African Union gets rightful place on global high table as India pounds its G20 presidential gavel.
That India will emerge as the resonant voice of the Global South during its rotational presidency of G20 was evident since January when it hosted a virtual interaction called Voice of the Global South. In the run up to the summit, which began on Saturday, External Affairs Minister S. Jaishankar and India’s Sherpa, Amitabh Kant, had left no one in doubt that India will use its presidency to cannonade opinions culled from 120 nations during this virtual summit. As world leaders congregated at New Delhi’s newest magnificent architectural delight, Bharat Mandapam International Exhibition-Convention Centre (IECC), at Pragati Maidan, Narendra Modi changed the very paradigm of this 2008-vintage international forum by using his opening remarks to invite the 55-nation-strong African Union to be a permanent member of the world’s high table. As Modi banged the G20 presidential gravel thrice, S. Jaishankar walked up to Comorian statesman Azali Assoumani and invited him to join the dais. Amid applause President of the African Union took his seat. Ensuring African Union its rightful place in the comity of nations, G20 emerged as G21.
Narendra Modi’s “tweet” on X reflected the glory of the historic moment: “Honoured to welcome the African Union as a permanent member of the G20 Family. This will strengthen the G20 and also strengthen the voice of the Global South.”
So far, the 27-member European Union (EU) was the 20th member of the 19-nation grouping, which is holding its 18th meeting in New Delhi. EU represents the erstwhile colonial powers of the eighteenth and the nineteenth centuries. India’s struggle for freedom acted as a beacon and post 1947 nations in Africa one by one sought and attained self rule. African Union, which represents these hitherto oppressed nations, now sits on the high table alongside EU, with equal rights.
Mohandas Karamchand Gandhi initiated the fight against Apartheid in Africa. By pounding his G20 gravel Narendra Damodardas Modi took the Mahatma’s struggle for equal rights to all humanity to its logical, triumphant, culmination.
Landing in India to attend the summit, UK’s Prime Minister Rishi Sunak commented that India was the “right country at the right time” to chair G20. The efficacy of this applause was evident in the opening minutes of the inaugural session itself. The names of participating nations were placed before the dignitaries. The country plate placed before Modi stated, “Bharat”. Thus not only the paradigm of G20 was undergoing a change. India’s new, vibrant foreign policy was also showcased effectively. The New Delhi summit is also a proud moment for India. As Modi received the participants one by one, among those who shook hands with him and entered the venue were two Persons of Indian Origin—Rishi Sunak, and IMF & World Bank President, Ajay Banga. Truly India’s moment had arrived.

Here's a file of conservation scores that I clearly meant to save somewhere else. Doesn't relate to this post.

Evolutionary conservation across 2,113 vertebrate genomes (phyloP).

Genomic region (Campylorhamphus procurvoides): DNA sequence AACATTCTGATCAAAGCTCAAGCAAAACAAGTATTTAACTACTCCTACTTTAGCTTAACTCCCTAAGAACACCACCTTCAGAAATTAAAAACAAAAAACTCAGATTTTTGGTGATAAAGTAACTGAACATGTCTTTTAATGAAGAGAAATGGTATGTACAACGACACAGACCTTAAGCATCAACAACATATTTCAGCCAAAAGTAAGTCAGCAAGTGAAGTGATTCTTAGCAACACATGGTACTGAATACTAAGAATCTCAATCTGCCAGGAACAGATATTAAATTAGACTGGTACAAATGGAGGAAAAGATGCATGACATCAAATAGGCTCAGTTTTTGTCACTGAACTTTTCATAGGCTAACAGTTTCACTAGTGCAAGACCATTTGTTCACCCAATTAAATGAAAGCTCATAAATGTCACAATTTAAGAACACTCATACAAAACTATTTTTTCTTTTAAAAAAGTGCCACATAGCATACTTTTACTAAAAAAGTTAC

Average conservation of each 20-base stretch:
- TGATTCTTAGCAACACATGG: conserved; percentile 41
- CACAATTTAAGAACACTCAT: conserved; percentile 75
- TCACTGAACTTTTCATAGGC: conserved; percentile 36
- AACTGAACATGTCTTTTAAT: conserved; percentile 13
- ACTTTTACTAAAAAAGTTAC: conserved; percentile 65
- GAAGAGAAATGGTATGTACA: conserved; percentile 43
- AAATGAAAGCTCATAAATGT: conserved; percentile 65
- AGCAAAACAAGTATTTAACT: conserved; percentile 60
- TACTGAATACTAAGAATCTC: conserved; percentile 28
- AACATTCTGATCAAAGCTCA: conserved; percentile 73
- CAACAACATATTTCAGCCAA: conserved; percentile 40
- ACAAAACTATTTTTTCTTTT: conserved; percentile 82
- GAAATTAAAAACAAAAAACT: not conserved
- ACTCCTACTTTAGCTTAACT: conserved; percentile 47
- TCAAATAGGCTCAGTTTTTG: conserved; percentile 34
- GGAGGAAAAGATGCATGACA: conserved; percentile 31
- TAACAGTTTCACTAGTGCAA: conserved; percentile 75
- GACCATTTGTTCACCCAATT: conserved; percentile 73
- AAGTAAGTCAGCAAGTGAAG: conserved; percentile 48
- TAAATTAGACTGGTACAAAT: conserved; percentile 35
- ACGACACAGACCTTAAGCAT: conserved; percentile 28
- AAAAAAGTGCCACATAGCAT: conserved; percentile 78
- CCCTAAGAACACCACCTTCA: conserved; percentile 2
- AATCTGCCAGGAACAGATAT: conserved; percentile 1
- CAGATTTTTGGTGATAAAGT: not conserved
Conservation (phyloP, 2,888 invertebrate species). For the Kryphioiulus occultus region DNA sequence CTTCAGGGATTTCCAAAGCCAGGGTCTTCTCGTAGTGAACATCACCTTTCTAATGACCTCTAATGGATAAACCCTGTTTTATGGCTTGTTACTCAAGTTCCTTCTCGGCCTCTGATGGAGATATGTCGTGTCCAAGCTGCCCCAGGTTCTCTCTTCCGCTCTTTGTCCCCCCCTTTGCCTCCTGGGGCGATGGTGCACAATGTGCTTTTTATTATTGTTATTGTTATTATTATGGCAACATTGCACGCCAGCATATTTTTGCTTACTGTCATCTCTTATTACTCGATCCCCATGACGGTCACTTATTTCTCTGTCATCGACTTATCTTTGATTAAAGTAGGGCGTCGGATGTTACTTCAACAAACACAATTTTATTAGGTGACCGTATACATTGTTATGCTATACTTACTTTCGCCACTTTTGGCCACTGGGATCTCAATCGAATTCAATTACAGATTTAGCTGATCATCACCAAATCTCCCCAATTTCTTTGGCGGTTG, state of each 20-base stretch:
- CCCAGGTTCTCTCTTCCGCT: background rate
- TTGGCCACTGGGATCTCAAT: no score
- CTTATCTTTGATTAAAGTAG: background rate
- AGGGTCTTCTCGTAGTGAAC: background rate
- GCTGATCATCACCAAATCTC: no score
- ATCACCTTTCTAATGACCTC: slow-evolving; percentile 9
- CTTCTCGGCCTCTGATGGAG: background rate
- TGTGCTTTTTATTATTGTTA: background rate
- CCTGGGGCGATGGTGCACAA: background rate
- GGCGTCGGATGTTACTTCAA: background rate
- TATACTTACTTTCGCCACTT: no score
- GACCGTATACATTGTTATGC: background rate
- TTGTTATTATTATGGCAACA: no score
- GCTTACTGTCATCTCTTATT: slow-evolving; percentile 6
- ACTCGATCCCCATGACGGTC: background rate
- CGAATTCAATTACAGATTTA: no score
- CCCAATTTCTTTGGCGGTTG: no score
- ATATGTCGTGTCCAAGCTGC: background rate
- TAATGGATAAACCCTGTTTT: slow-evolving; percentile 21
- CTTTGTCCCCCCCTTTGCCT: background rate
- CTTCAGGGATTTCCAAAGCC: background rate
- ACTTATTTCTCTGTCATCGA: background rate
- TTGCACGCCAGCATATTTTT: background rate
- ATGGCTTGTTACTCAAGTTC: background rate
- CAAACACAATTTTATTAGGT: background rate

Modi’s personal chemistry with each of the participants was in evidence as he received the guests. President Joe Biden spent an extra minute to understand the nuance of the Konarak “chakra” which formed the backdrop of the reception point. Prime Minister of China, Li Qiang exuded warmth. So did Russian foreign minister Sergey Lavrov. Ditto for each of the arriving dignitaries. On Saturday, Modi had used “X” to extend greetings to the guests individually. Bangladesh’s Sheikh Hasina was welcomed in Bangla. Indonesia’s Joko Widido, from whom Modi had received the G20 gavel at Jakarta last September, was greeted in Bahasa Indonesia. As Rishi Sunak arrived, his minister in waiting, Ashwini Choube greeted, “Jai Siya Ram”—Sunak, who had voiced this greeting at a function at a function in Cambridge University recently, warmly reciprocated. Similar personal touch marked the reception of each of the dignitaries as they arrived for the summit.
Domestically, the Modi government used the run-up to the 9-10 September summit to create a buzz around G20. BJP’s political machinery augmented the governmental effort. This weekend, what we are seeing is the spectacle of the G20 being essentially made a national extravaganza. Over 200 meetings were held in many, many cities—over 56 cities in India. Not only New Delhi, each of these 56 venues were spruced up to host G20 events. Never before has an international event been used to bolster infrastructure across the country. Not only has India’s rotational presidency been used to cascade the voice of the Global South, but also made an event to remember in resurgent India. The ordinary Indian has been given the pride of being host of G20.
On the eve of the summit Modi used the Prime Minister’s residence at 7 Lok Kalyan Marg (LKM) to host bilateral meetings. He met India’s favoured neighbour Bangladesh’s Sheikh Hasina and India’s coveted Indian Ocean Region partner Mauritius’ Pravind Jugnauth at 7 LKM before receiving President Joe Biden for a crucial bilateral meeting and hosting an exclusive dinner for him. Hitherto, Hyderabad House used to be venue for such interaction.
Not only changing the nomenclature of India to Bharat, the use of LKM for bilateral meetings marked the serenading of India’s new foreign policy outreach. Emergence of G21 thus became a watershed in history.